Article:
Posted on 9 December 2013 | Comments OffBROSSARD – With the holidays fast approaching, the Habs’ depth at the forward position has been a welcome present for head coach Michel Therrien. Through 31 games, the Canadiens have gone 19-9-3, one of the franchise’s best starts to a season since the last dynasty of the late seventies. Like the squads that hoisted Stanley Cups under Scotty Bowman, the current edition of the Canadiens can count on a group of unsung heros to anchor the lower-half of the depth chart. “Our fourth line has been very responsible on both ends of the ice. They’re spending a lot of time in the offensive zone recently and we can count on them defensively,” acknowledged Therrien, who, at various times over the past week, has entrusted Brandon Prust, Ryan White, Travis Moen, George Parros and Michael Bournival to play these all-important minutes. The same mindset was applied decades ago by Bowman, the most successful coach in NHL history. During his tenure, the Hall-of-Famer shuffled players such as Doug Risebrough, Pierre Larouche, Mark Napier and Rick Chartraw in and out of the fourth forward line, depending primarily on their opponents and on the players’ effort level at practice. You couldn’t argue with the results then, and with the Habs nearly pacing the Eastern conference in points this season, there’s not much to say about the same approach now. “I think we have a great makeup on the fourth line,” stated Parros, who has dropped the gloves on seven occasions this season despite missing time with a concussion suffered in the season-opener against the Maple Leafs. “It was a rocky start for me, but it’s been good to get back into the lineup and get some wins.” White, who is no stranger no physical play himself, also chimed in on the subject of the Canadiens’ depth in the physicality department. “With Parros and Douglas Murray this season, we’re a bigger team, so that’s helped us quite a bit against some teams. Guys like Moen and Prust, too, have been stepping in and taking care of business,” suggested White. While it’s a plus for a coaching staff to have a variety of contributors to choose from, it also means that every game, one player worthy of suiting up will be watching from the press box. “There’s a lot of competition for the spots on the fourth line, but we all want the best for one another. It’s tough when you’re not playing, but it’s tough when a buddy’s not playing, either,” admitted White, who has sat out six games thus far this year. “Obviously I want to play and I want to help the team, but at the same time it’s nice to feel good about yourself and getting better even when you’re not playing. Having to fight for your spot in the lineup at practice is something that can help your game.” Parros also talked about the challenge of being ready to go when called upon, even when not dressing on a regular basis. “There’s not much to do except to work hard and keep doing what got you here. You have to be a good influence around the rink even when you’re not playing and just wait your turn until you get back into the lineup,” offered the hulking winger. With a game against the Los Angeles Kings on the horizon, Therrien will look over his notes in order to put together a line which figures to give his team the best chance of winning. “These are guys who are difficult to play against, who play within our system. As far as I’m concerned, I consider it a luxury to be able to have this kind of a fourth line,” mentioned the Habs bench boss, who can create a speedy, disruptive presence by uniting Moen or Prust to White and Bournival, or ice one of the most physically intimidating lines in the NHL by putting Parros alongside Moen and Prust. “Tuesday is another challenge. We approach each game with an open mind. If we see players who are at the top of their games, we’ll give these players more opportunities. My responsibility as a coach to put the best players on the ice and win hockey games. It’s as simple as that.” Jack Han is a writer for canadiens.com.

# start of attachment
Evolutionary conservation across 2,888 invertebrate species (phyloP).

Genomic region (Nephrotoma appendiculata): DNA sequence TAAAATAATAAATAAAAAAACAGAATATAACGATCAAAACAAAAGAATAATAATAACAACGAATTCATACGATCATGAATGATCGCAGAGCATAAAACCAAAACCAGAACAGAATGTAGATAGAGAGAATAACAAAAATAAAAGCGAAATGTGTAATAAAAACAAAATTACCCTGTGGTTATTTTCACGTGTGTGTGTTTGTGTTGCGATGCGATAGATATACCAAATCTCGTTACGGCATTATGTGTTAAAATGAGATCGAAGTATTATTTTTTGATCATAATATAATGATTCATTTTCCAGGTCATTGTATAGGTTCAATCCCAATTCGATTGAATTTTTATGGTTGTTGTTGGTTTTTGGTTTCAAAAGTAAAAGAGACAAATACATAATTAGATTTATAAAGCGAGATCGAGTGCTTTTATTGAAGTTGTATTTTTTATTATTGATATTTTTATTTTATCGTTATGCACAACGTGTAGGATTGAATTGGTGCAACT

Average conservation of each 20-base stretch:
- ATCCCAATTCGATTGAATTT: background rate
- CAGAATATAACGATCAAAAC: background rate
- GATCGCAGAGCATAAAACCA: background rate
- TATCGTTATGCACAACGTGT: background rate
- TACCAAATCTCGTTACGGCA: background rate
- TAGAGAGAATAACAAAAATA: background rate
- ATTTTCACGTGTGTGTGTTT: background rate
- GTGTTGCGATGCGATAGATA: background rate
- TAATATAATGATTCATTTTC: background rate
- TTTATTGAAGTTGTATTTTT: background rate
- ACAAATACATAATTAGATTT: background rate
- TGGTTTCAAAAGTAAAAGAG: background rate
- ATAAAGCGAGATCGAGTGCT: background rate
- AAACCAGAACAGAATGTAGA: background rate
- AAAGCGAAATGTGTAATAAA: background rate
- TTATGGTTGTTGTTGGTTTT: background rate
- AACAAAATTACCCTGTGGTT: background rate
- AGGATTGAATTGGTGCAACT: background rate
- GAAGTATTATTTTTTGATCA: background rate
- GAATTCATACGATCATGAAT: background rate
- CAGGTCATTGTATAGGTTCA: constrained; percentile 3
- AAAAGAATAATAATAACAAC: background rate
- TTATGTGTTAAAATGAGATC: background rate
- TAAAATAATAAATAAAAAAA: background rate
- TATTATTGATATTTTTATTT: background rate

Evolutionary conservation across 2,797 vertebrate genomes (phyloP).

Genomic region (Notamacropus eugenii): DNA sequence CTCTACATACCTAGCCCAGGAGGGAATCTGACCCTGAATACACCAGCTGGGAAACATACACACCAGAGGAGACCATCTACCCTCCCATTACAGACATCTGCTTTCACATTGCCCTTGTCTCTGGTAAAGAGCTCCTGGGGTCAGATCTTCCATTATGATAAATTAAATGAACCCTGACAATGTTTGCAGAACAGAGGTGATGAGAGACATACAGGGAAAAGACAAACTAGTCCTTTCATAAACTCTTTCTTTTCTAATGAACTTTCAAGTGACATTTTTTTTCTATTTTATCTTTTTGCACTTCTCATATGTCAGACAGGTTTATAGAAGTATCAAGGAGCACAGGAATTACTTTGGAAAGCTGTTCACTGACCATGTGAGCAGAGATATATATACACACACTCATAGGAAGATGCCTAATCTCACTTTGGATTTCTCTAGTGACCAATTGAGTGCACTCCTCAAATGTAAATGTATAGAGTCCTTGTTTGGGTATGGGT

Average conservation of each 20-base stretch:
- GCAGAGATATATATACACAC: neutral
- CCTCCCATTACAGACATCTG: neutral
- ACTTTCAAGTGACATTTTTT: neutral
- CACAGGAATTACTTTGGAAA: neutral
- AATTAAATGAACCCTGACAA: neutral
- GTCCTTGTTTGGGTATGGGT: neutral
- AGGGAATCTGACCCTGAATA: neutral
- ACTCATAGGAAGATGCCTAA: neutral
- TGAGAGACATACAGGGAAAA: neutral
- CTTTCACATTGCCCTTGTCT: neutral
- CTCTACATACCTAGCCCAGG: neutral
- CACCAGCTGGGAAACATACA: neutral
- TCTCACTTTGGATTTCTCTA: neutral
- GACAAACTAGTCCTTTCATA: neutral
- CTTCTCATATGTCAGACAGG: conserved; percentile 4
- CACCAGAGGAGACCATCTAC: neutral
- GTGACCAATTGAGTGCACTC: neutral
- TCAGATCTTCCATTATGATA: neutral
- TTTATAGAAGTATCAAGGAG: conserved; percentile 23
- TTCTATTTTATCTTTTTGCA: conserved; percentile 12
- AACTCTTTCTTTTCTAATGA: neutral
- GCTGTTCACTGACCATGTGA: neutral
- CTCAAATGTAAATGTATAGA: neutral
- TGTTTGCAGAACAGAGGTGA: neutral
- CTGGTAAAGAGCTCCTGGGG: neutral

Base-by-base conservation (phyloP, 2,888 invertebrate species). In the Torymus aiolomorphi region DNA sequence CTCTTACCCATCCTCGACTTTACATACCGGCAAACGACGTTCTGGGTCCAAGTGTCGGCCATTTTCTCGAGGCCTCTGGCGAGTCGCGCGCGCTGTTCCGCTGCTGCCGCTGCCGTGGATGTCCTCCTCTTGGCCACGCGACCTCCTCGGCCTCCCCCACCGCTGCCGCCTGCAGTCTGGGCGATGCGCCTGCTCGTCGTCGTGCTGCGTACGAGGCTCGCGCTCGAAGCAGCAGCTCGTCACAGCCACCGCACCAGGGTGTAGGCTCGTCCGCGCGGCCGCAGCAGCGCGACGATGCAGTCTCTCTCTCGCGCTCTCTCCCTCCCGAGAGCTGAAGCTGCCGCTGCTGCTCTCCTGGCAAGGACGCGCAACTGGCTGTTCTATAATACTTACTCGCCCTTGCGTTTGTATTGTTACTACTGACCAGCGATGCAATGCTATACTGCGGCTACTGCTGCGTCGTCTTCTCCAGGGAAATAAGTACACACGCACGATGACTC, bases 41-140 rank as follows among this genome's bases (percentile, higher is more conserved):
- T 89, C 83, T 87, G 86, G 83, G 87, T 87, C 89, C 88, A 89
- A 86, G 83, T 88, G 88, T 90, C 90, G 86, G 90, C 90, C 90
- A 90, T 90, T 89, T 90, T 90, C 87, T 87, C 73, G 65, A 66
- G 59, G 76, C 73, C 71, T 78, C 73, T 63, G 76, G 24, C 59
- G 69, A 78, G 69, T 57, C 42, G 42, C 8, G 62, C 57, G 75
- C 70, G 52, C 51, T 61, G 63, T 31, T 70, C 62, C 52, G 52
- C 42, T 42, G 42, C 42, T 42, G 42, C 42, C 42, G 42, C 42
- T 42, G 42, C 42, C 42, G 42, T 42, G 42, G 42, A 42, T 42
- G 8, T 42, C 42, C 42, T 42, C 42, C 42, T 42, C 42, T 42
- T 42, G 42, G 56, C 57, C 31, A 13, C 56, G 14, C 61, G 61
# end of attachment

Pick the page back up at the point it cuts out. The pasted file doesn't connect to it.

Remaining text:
Posted on 8 December 2013 | Comments OffMONTREAL – The Canadiens’ fourth line added some extra energy – and timely offense – to the lineup on Saturday night. Playing a seventh game in 11 nights, the Habs needed a little jumpstart to get going after a slow first period against the trap-happy Sabres. Going straight to the source, Michel Therrien called on his fourth line of Brandon Prust, Ryan White and Travis Moen to give the Canadiens just the spark the team needed to set the red light ablaze. “I didn’t like the intensity in the first period and I didn’t think we had the right attitude to start the game. We talked about it after the first period and decided to start with those guys and they got us a big goal,” confirmed the Habs bench boss of Prust’s quick release from the slot to get the Habs on the board 19 seconds into the second frame. “They were a big reason we won the game. They created some scoring chances with their intensity. They spent a lot of time in the offensive zone. That’s leadership to me. Those guys were leaders tonight.” With an assist of his own and a great change to help Tomas Plekanec pot his 11th of the campaign, one of the biggest catalysts behind the team’s energy surge on Saturday night was the well-rested White. After being slotted in and out of the lineup at various points in the last two weeks, the Brandon, MB native had suited up for just four of the Canadiens’ last seven games and was ready to earn every second of his 13:51 workload. “I’ve been pretty fresh the last few days,” he joked. “I’ve been working hard in the gym trying to make sure I’m ready to go and the guys who haven’t been playing, we’ve been pushing each other pretty hard. “My line played well and made it easy for me. We just wanted to make the most of the opportunity tonight and I wanted to make sure I was ready to go every time I got the chance to go out there,” added White, who had one assist and finished with a plus-1 differential. “I’m chomping at the bit every time I get a chance to go in there.” Also making the most of his ice time against the Sabres, Prust followed up his opening goal with an assist on Plekanec’s second-period marker. Tied for eighth in the NHL with six fights this season, the gritty winger debated dropping the gloves to complete the Gordie Howe hat trick – although he wasn’t the only Hab to come within a scrap of hitting the trifecta. “Pleky? I would have been upset if he got one before me,” he joked of the Czech center, whose name has yet to appear on hockeyfights.com through 629 career games. “I used to get them all the time in Junior – that was something I was known for, actually. I was definitely thinking about going for it but then they scored to make it 3-2 and I just wanted to focus on getting the win.” Helping the cause with a pair of multi-point nights in Prust and Moen – earning first and third-star honors, respectively, in the process – a combined plus-5 differential and eight hits between them, the fourth line did more than their part to help the team seal a fifth-straight win. “It’s good for us to chip in. Our top guys have been carrying a heavy load lately and they’ve been doing a great job,” stressed Prust. “We want to contribute any way we can. We were happy to do it tonight and we don’t want to stop. We know we’re going to keep it simple, chip in some pucks and support each other. That’s the key to our success.” Shauna Denis is a writer for canadiens.com.